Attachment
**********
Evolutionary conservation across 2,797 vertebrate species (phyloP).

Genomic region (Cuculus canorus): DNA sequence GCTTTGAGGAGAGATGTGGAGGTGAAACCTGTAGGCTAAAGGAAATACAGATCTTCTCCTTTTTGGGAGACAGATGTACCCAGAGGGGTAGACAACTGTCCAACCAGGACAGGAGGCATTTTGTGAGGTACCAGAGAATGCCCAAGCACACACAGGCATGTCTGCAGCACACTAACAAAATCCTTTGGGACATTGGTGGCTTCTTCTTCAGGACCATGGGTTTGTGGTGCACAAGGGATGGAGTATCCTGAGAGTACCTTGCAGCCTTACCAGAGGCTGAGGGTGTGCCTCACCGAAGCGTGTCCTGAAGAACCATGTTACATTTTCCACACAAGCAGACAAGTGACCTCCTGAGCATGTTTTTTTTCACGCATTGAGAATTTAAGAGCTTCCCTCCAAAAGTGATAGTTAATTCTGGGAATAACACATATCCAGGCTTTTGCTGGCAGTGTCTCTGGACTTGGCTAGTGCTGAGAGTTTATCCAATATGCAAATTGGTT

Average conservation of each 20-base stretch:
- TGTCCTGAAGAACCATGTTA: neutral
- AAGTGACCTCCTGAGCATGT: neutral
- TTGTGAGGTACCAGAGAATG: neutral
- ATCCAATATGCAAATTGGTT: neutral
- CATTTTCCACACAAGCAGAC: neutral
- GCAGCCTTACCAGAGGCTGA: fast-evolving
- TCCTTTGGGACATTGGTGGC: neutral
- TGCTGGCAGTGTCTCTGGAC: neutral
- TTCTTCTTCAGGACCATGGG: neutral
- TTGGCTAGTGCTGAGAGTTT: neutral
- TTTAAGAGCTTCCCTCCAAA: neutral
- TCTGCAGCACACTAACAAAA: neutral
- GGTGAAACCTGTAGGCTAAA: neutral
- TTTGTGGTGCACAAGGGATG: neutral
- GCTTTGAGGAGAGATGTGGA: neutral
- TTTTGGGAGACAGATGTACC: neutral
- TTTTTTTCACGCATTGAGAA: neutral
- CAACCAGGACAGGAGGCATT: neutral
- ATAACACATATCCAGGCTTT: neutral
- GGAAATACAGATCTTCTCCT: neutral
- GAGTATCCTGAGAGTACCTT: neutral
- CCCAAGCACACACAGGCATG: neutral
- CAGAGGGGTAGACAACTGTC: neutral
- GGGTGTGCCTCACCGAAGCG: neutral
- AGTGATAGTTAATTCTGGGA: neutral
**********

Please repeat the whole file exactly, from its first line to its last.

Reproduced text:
Evolutionary conservation across 2,797 vertebrate species (phyloP).

Genomic region (Cuculus canorus): DNA sequence GCTTTGAGGAGAGATGTGGAGGTGAAACCTGTAGGCTAAAGGAAATACAGATCTTCTCCTTTTTGGGAGACAGATGTACCCAGAGGGGTAGACAACTGTCCAACCAGGACAGGAGGCATTTTGTGAGGTACCAGAGAATGCCCAAGCACACACAGGCATGTCTGCAGCACACTAACAAAATCCTTTGGGACATTGGTGGCTTCTTCTTCAGGACCATGGGTTTGTGGTGCACAAGGGATGGAGTATCCTGAGAGTACCTTGCAGCCTTACCAGAGGCTGAGGGTGTGCCTCACCGAAGCGTGTCCTGAAGAACCATGTTACATTTTCCACACAAGCAGACAAGTGACCTCCTGAGCATGTTTTTTTTCACGCATTGAGAATTTAAGAGCTTCCCTCCAAAAGTGATAGTTAATTCTGGGAATAACACATATCCAGGCTTTTGCTGGCAGTGTCTCTGGACTTGGCTAGTGCTGAGAGTTTATCCAATATGCAAATTGGTT

Average conservation of each 20-base stretch:
- TGTCCTGAAGAACCATGTTA: neutral
- AAGTGACCTCCTGAGCATGT: neutral
- TTGTGAGGTACCAGAGAATG: neutral
- ATCCAATATGCAAATTGGTT: neutral
- CATTTTCCACACAAGCAGAC: neutral
- GCAGCCTTACCAGAGGCTGA: fast-evolving
- TCCTTTGGGACATTGGTGGC: neutral
- TGCTGGCAGTGTCTCTGGAC: neutral
- TTCTTCTTCAGGACCATGGG: neutral
- TTGGCTAGTGCTGAGAGTTT: neutral
- TTTAAGAGCTTCCCTCCAAA: neutral
- TCTGCAGCACACTAACAAAA: neutral
- GGTGAAACCTGTAGGCTAAA: neutral
- TTTGTGGTGCACAAGGGATG: neutral
- GCTTTGAGGAGAGATGTGGA: neutral
- TTTTGGGAGACAGATGTACC: neutral
- TTTTTTTCACGCATTGAGAA: neutral
- CAACCAGGACAGGAGGCATT: neutral
- ATAACACATATCCAGGCTTT: neutral
- GGAAATACAGATCTTCTCCT: neutral
- GAGTATCCTGAGAGTACCTT: neutral
- CCCAAGCACACACAGGCATG: neutral
- CAGAGGGGTAGACAACTGTC: neutral
- GGGTGTGCCTCACCGAAGCG: neutral
- AGTGATAGTTAATTCTGGGA: neutral